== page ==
3. Kaisa Alavuotunki, & Jukka Pirttilä2, 2015. "The consequences of the value-added tax on inequality," WIDER Working Paper Series 111, World Institute for Development Economic Research (UNU-WIDER).
    4. Museru, Malimu & Toerien, Francois & Gossel, Sean, 2014. "The Impact of Aid and Public Investment Volatility on Economic Growth in Sub-Saharan Africa," World Development, Elsevier, vol. 57(C), pages 138-147.
    5. Christian EBEKE, 2010. "Remittances, Value Added Tax and Tax Revenue in Developing Countries," Working Papers 201030, CERDI.
    6. repec:kap:itaxpf:v:24:y:2017:i:6:d:10.1007_s10797-016-9406-3 is not listed on IDEAS
    7. Kaisa Alavuotunki & Mika Haapanen & Jukka Pirttilä, 2017. "The Consequences of the Value-Added Tax on Inequality," CESifo Working Paper Series 6318, CESifo Group Munich.
    8. Vitor Gaspar & Laura Jaramillo & Philippe Wingender, 2016. "Tax Capacity and Growth; Is there a Tipping Point?," IMF Working Papers 16/234, International Monetary Fund.
    9. Christian EBEKE & Hélène EHRHART, 2011. "Does VAT reduce the instability of tax revenues?," Working Papers 201124, CERDI.
    10. Moore, Mick, 2014. "Revenue Reform and Statebuilding in Anglophone Africa," World Development, Elsevier, vol. 60(C), pages 99-112.
    11. Lledó, Victor & Poplawski-Ribeiro, Marcos, 2013. "Fiscal Policy Implementation in Sub-Saharan Africa," World Development, Elsevier, pages 79-91.
    12. Marius Ikpe & Alwell Nteegah, 2013. "Value Added Tax and price stability in Nigeria: A partial equilibrium analysis," European Journal of Government and Economics, Europa Grande, vol. 2(2), pages 137-147, December.
    13. repec:aes:amfeco:v:46:y:2017:i:19:p:640 is not listed on IDEAS
    14. Christian von Haldenwang & Maksym Ivanyna, 2017. "Does the political resource curse affect public finance? The vulnerability of tax revenue in resource-rich countries," WIDER Working Paper Series 007, World Institute for Development Economic Research (UNU-WIDER).

    More about this item

    Keywords

    Tax instability; tax composition; public spending; Sub-Saharan Africa.;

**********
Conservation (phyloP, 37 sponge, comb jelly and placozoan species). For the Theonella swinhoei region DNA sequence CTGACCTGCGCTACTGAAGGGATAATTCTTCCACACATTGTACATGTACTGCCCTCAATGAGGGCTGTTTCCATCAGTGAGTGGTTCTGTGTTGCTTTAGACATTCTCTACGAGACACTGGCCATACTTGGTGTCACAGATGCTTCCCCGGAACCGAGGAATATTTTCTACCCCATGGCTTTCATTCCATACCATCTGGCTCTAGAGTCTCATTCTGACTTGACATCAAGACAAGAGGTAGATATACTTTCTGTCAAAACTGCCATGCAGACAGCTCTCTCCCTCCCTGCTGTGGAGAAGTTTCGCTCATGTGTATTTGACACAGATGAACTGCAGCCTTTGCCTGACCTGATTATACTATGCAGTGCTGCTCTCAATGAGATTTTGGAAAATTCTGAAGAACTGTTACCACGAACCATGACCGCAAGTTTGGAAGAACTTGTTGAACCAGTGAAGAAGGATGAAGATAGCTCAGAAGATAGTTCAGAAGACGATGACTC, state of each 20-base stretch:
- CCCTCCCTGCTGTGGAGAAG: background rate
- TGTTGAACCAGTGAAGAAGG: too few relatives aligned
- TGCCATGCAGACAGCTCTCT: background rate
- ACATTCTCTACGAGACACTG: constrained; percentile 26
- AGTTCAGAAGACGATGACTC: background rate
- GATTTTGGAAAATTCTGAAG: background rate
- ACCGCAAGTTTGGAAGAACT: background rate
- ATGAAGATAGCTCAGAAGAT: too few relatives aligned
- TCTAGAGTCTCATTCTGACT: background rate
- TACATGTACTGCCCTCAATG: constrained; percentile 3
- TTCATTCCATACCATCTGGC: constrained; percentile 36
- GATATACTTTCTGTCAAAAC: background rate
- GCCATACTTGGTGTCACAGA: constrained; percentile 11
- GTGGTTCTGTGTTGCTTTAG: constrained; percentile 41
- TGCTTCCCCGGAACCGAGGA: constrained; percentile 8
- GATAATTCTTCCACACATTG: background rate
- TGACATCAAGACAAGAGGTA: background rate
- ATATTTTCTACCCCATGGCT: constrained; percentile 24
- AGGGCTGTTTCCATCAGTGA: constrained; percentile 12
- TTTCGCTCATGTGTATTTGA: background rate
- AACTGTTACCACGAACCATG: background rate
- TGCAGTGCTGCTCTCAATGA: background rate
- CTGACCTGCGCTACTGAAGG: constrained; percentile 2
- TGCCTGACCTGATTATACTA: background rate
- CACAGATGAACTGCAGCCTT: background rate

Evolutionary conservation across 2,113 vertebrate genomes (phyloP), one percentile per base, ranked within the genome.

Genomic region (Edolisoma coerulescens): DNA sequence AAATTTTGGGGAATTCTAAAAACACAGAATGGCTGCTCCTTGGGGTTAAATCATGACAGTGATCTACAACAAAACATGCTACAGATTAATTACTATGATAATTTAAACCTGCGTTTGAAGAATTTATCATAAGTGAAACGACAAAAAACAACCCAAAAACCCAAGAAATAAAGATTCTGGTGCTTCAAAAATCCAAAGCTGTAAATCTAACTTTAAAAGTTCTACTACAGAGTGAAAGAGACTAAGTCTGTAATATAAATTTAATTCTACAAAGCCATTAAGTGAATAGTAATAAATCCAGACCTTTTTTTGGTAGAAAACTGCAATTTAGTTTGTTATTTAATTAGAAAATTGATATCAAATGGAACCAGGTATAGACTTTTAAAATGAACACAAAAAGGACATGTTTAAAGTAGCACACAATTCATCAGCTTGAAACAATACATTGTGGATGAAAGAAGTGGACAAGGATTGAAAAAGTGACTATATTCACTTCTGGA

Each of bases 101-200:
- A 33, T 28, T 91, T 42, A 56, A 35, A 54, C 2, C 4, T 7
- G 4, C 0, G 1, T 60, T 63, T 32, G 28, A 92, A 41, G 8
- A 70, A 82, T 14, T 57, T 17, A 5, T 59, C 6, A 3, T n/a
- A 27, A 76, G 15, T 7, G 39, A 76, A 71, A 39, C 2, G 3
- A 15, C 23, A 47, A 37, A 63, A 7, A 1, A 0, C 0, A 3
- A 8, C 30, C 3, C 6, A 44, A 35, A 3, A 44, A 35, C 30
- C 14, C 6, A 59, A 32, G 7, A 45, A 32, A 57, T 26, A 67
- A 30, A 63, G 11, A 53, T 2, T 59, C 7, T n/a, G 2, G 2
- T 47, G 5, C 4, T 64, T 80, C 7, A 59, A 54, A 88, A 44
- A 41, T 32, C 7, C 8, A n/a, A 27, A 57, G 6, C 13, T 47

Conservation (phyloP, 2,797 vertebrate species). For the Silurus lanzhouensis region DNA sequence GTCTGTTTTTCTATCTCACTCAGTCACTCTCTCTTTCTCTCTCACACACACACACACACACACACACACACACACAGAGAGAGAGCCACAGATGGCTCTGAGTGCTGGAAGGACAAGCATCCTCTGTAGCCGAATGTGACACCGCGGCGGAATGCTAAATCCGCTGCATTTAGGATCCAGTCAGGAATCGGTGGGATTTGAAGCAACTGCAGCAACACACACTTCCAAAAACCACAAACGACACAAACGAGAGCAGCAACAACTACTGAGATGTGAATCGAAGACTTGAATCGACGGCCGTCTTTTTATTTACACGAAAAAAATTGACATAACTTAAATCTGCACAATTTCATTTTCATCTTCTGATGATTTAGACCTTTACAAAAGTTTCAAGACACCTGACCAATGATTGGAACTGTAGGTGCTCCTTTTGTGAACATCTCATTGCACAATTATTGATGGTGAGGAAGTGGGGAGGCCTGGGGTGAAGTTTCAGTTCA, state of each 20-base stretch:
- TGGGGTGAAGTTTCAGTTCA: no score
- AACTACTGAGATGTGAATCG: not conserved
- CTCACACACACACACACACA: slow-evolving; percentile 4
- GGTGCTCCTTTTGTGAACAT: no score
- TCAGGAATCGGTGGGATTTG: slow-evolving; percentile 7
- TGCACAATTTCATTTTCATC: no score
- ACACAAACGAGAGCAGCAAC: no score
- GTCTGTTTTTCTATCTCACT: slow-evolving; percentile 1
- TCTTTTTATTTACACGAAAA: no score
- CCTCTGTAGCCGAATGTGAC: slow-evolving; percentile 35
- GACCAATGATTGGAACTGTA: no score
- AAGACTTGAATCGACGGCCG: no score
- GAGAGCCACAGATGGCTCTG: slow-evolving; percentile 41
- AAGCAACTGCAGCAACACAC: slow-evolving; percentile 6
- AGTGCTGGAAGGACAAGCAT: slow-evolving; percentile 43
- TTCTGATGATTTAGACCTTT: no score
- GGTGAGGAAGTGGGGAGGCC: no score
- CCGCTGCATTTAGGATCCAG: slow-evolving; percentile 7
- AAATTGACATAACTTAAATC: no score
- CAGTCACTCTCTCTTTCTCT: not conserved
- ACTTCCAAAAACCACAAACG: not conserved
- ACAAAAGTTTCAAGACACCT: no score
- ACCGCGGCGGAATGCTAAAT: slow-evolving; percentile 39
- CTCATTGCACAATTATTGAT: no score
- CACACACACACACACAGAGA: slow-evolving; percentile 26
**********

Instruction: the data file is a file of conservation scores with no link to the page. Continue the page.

JEL classification:

    • H20 - Public Economics - - Taxation, Subsidies, and Revenue - - - General
    • E32 - Macroeconomics and Monetary Economics - - Prices, Business Fluctuations, and Cycles - - - Business Fluctuations; Cycles
    • O11 - Economic Development, Innovation, Technological Change, and Growth - - Economic Development - - - Macroeconomic Analyses of Economic Development

    NEP fields

    This paper has been announced in the following NEP Reports:

    Statistics

    Access and download statistics

    Corrections

    All material on this site has been provided by the respective publishers and authors. You can help correct errors and omissions. When requesting a correction, please mention this item's handle: RePEc:bfr:banfra:418. See general information about how to correct material in RePEc.

    For technical questions regarding this item, or to correct its authors, title, abstract, bibliographic or download information, contact: (Michael brassart). General contact details of provider: http://edirc.repec.org/data/bdfgvfr.html .

    If you have authored this item and are not yet registered with RePEc, we encourage you to do it here. This allows to link your profile to this item. It also allows you to accept potential citations to this item that we are uncertain about.

    If CitEc recognized a reference but did not link an item in RePEc to it, you can help with this form .

    If you know of missing items citing this one, you can help us creating those links by adding the relevant references in the same way as above, for each refering item. If you are a registered author of this item, you may also want to check the "citations" tab in your RePEc Author Service profile, as there may be some citations waiting for confirmation.

    Please note that corrections may take a couple of weeks to filter through the various RePEc services.

    IDEAS is a RePEc service hosted by the Research Division of the Federal Reserve Bank of St. Louis . RePEc uses bibliographic data supplied by the respective publishers.